We have already significantly reduced our water footprint through plant retirements. Since 2013, we have reduced our water use from 7,349 million gallons/day (MGD) to 4,915 MGD – a reduction of nearly 33 percent. During that same time period, we have reduced our water consumption by almost 50 percent from 315 MGD to 158 MGD. The water that we use is generally returned to the original water source after being withdrawn. Water consumption occurs when some of the water is lost to evaporation or a water-consumptive process, such as flue gas scrubbing.

We participated in an industry research project to find new ways to treat wastewater and reduce the use and consumption of water by power plants. In early 2017, the Electric Power Research Institute (EPRI) completed assessments on water withdrawal and consumption at three of AEP’s western plants: the Comanche Power Station, the Oklaunion Power Plant and the Pirkey Power Plant. In these studies, EPRI assessed the sourcing of water, water availability in the region, and water conservation efforts by AEP.

Overall, EPRI’s results were positive - highlighting various water conservation initiatives implemented by AEP, including a water conservation opportunity between AEP and the City of Lawton. The AEP-owned Comanche Power Station is located in the City of Lawton, Oklahoma, which lacks an adequate supply of local freshwater for the plant. The Comanche Station developed a relationship with Lawton’s Publicly Owned Treatment Works (POTW), which provided reclaimed municipal wastewater for the plant to use. Comanche opened in 1973 and has been using reclaimed municipal effluent for operations ever since, making it an early adopter of alternative water supply practices. This exchange resulted in cost savings for AEP (compared to the cost of securing regional surface water) and a source of revenue for the POTW for what was otherwise a wastewater discharge.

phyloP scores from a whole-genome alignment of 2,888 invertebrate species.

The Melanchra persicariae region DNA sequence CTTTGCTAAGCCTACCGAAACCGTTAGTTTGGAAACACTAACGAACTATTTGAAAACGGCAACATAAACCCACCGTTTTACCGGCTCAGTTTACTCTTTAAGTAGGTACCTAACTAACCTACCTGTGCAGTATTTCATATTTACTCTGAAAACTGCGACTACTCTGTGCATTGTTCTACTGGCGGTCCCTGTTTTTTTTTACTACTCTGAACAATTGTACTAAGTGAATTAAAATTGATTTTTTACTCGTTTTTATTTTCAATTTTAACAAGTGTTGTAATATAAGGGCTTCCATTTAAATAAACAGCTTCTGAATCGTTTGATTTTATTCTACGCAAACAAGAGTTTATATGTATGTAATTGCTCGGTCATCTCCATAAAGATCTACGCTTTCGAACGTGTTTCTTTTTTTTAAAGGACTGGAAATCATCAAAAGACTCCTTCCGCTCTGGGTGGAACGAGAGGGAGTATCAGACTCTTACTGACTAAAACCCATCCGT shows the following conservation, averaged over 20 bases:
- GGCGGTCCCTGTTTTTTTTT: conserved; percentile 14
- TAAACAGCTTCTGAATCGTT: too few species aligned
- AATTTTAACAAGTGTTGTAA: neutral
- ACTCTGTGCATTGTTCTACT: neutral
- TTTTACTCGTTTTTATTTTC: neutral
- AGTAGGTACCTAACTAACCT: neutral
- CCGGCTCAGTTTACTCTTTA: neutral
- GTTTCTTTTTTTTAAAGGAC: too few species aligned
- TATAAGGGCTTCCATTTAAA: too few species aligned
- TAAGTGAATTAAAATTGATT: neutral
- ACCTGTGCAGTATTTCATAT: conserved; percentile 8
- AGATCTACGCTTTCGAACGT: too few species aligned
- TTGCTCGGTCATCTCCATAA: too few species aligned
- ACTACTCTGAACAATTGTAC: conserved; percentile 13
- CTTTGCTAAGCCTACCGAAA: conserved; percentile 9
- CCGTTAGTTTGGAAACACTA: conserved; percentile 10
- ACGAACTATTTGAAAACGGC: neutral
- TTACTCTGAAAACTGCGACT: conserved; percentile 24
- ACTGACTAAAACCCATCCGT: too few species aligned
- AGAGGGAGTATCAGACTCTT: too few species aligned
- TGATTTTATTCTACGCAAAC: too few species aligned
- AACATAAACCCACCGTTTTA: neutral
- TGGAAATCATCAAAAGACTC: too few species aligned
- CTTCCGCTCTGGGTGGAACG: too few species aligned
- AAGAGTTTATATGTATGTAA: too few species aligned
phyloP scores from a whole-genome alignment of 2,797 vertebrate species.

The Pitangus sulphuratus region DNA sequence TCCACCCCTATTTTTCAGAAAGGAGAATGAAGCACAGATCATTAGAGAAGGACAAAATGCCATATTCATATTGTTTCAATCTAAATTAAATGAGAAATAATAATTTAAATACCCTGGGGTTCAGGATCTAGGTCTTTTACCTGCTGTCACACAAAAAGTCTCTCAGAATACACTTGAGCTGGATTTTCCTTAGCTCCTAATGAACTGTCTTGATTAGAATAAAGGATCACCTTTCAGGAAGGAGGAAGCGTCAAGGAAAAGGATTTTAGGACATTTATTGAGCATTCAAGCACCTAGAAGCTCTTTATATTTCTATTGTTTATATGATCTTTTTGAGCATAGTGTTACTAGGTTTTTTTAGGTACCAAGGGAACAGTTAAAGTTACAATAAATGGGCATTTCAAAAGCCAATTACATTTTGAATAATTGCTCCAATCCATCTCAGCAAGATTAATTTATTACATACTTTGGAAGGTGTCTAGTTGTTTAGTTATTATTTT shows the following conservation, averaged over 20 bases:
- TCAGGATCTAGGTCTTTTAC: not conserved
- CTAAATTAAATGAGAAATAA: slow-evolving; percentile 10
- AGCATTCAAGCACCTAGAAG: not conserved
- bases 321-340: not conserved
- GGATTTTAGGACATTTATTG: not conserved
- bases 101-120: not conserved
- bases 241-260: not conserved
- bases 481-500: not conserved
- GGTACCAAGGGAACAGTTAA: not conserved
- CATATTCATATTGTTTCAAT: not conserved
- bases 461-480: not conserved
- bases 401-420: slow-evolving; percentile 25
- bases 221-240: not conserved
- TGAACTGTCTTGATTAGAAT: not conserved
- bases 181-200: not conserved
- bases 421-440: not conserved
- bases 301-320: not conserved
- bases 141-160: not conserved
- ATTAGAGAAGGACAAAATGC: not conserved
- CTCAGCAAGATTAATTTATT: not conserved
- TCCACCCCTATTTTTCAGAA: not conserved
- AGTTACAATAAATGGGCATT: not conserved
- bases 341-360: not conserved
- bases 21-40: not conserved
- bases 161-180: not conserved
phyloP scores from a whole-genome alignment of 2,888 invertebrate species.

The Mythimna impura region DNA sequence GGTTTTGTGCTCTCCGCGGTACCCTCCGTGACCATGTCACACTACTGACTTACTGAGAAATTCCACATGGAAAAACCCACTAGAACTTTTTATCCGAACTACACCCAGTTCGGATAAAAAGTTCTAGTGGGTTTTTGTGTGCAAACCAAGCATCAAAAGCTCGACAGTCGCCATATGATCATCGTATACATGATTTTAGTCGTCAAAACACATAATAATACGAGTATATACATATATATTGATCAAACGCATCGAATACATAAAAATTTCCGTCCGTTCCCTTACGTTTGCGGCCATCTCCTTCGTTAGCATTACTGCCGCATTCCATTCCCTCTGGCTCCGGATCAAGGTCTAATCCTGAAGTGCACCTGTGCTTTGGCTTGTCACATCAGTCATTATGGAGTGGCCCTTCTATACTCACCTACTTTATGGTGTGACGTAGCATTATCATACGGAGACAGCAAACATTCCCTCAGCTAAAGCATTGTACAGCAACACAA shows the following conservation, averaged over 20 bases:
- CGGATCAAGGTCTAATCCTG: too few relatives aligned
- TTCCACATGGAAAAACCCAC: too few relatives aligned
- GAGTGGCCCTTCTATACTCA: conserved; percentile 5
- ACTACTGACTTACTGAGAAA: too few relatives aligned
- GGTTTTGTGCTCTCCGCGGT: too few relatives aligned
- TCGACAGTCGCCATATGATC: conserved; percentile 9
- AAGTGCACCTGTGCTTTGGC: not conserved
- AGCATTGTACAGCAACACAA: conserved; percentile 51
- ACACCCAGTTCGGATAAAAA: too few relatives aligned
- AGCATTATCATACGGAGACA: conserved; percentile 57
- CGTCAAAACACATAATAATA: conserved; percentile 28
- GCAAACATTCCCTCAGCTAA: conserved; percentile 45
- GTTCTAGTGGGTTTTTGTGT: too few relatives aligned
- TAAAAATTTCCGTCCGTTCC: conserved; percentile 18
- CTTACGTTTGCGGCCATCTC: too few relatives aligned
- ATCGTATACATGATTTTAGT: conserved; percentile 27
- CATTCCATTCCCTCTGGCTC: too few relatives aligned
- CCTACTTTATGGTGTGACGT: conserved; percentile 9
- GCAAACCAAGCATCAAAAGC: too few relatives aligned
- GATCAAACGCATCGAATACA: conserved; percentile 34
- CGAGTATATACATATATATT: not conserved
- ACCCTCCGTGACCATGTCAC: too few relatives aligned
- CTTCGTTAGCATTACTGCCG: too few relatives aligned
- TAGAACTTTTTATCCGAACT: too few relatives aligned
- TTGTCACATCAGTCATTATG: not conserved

Because we place a high value on the importance of transparency, AEP reports on our usage and management of water throughout our system extensively in different forums. One way we do this is through required reporting, such as the U.S. Energy Information Administration, and through other voluntary reporting efforts. For example, we participate annually in the CDP Water Survey. The 2017 questionnaire was issued on behalf of 639 investors representing $69 trillion in assets who seek business-critical information about water consumption and water use strategy and planning. In addition, AEP provides extensive water data in our Global Reporting Initiative (GRI) report and EPRI Benchmarking Reports.

AEP also values and encourages water conservation and education efforts within our local communities. In October 2017, the AEP Foundation awarded $300,000 in grants to the Voinovich School of Leadership and Public Affairs at Ohio University for environmental programs, $50,000 of which was designated for a watershed education and research program. Funding for this program will enhance a watershed education website for teachers, which will feature teachers’ lessons plans, 360-degree images of streams and wetlands, and instructional videos on watersheds. While these resources are educational in nature, they are intended to foster students’ awareness and appreciation of ecosystems, specifically with respect to the interconnectivity of watersheds.